This first paragraph of the discussion doesn’t have to be very long (three to four sentences), but you should make sure that you end by providing a link to the following paragraph or explaining how you will move the discussion on in sections.

To sub-section or not to sub-section the discussion?

My preference is to plan the discussion before you write it, just as you did for the introduction. This will provide you with logical sub-section headers for the discussion. When your chapter has a simple aim that is easily communicated, I’d suggest deleting these sub-section headings before you finish. However, many studies are more complex and contain multiple experiments or evidential approaches. It is then much easier to leave sub-sections in your discussion so that your reader can more easily follow the text. Where possible, these should be the same sub-sections that you have broken your methods and results into, especially where these relate to specific hypotheses or aims. Or it may be more appropriate to discuss the different approaches separately, specifically when the literature that you refer to falls into different groups.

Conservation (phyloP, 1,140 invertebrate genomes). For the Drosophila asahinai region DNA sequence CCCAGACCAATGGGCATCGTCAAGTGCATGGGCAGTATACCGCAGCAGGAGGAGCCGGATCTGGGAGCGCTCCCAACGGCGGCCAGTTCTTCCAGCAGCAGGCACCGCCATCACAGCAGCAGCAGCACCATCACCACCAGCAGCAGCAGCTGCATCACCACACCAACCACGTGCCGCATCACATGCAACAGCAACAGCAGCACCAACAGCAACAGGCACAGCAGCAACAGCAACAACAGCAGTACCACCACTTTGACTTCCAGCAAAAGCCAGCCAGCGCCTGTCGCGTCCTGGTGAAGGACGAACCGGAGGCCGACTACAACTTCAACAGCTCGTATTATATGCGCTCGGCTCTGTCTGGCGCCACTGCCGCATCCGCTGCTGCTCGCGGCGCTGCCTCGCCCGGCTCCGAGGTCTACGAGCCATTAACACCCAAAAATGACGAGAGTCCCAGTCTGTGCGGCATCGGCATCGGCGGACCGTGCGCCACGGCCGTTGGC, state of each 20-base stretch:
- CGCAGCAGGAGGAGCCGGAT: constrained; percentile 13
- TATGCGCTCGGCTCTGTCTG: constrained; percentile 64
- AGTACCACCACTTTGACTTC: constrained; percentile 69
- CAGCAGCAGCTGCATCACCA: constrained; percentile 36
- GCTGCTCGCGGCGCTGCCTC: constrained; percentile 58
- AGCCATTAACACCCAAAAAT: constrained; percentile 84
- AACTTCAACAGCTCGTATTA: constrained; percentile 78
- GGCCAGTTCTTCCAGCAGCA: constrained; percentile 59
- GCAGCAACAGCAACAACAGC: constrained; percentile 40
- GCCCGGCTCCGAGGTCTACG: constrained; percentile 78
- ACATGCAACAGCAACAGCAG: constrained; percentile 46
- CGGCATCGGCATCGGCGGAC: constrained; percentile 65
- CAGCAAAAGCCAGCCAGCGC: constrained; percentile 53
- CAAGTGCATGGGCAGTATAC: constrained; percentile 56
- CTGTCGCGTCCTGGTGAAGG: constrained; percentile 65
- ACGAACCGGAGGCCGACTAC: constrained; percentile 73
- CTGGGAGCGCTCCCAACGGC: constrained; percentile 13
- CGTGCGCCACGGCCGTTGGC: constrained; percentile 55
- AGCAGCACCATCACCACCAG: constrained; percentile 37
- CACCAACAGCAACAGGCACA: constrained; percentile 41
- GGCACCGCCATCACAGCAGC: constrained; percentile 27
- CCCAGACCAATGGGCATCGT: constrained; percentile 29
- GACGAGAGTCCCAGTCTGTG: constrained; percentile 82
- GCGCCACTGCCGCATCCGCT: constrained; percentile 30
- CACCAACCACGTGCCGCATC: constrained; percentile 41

If you are stuck and can’t decide which way is most appropriate for your work, spend more time on fleshing the outline specifically to include the literature that you want to cite. Try it one way, and then the other, and you should quickly be able to tell which makes more sense. Of course, you should also ask your advisor for their opinion – that’s what they are there for, after all.

When considering what sub-section to write first, go back to the order that you’ve presented the questions or approaches in the rest of your chapter or manuscript. Keeping the order consistent throughout is a really good way of helping your reader follow what you want to communicate. Shuffling the order in each section is almost guaranteed to get them lost and wishing that they hadn’t started reading.

Then you need to discuss!